As originally defined by deBary (1879), the term symbiosis simply described the living together of differently named organisms. It is now most often applied to mutualistic interactions in which all of the organisms involved clearly benefit from the intimate physical association, as opposed to parasitic interactions in which one partner benefits and the other is slowly harmed. The mutualistic terminology may appropriately reflect the rhizobia-legume associations where the heterotrophic rhizobia benefit from a physical association with a photoautotrophic plant, while the plant benefits from the nitrogen fixation activity of the bacterium. The benefit to a photoautotrophic Nostoc in association with a photoautotrophic plant is not obvious, except, perhaps, as a shelter to avoid grazing predation. As an alternative to mutualistic and parasitic, we have described nitrogen-fixing Nostoc associations as a form of symbiosis more precisely conceptualized as plant domestication of a cyanobacterial ammonium-producing factory (commensal) (Meeks and Elhai 2002). The cyanobacterium neither benefits nor is harmed by the association. Consequently, the working model we are testing does not draw regulatory or structural gene analogies to rhizobial nodulation (nod) genes that are active only during association of the bacteria with legumes (van Rhijn and Vanderleyden 1995; Perret et al. 2000), although general strategies and chemical signals may be similar.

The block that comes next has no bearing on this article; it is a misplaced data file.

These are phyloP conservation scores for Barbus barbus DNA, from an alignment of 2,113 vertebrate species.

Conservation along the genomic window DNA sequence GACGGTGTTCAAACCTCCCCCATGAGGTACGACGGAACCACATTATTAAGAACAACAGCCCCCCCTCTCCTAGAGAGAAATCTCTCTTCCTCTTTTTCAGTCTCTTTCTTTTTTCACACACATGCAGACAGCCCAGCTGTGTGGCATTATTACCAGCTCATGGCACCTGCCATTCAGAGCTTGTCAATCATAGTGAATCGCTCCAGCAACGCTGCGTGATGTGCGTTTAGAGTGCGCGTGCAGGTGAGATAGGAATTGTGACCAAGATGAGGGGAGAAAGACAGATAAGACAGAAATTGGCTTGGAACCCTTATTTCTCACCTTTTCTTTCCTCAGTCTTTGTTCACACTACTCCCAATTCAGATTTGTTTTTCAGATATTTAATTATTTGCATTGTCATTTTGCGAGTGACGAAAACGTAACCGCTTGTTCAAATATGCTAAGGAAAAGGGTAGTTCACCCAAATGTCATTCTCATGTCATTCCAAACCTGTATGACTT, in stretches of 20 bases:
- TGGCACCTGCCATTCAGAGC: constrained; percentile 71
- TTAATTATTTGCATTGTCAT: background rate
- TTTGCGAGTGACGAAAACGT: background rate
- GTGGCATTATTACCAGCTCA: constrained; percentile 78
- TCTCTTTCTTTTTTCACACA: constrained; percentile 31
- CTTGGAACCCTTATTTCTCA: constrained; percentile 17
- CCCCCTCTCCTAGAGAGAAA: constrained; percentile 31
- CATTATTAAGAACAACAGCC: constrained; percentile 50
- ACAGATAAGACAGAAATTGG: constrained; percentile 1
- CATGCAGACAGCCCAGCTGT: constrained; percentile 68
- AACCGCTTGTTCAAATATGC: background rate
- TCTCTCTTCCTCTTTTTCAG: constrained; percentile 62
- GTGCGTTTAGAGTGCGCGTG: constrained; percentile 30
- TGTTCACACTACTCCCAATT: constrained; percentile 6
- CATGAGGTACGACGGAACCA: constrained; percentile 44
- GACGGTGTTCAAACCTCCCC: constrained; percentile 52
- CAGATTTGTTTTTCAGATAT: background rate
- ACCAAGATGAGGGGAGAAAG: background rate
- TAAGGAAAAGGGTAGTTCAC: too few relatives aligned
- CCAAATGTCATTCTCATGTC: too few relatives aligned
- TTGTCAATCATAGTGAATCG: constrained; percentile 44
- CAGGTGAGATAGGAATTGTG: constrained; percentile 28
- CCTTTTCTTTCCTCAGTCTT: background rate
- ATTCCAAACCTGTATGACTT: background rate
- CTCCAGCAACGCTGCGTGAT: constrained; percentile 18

The above conceptualization of unidirectional flow of information in a commensal interaction leads to the hypothesis that the regulatory circuits and structural gene targets in these nitrogen-fixing associations uniquely evolved in the cyanobacterial lineage. We have suggested a similar evolutionary scenario in the context of vegetative developmental alternatives (Meeks et al. 2002; Meeks 2005). Therefore, the genes encoding the processes cannot be identified in the genome sequence by purely comparative bioinformatics approaches. Rather, functional assays will be necessary to fish the respective genes from the genome.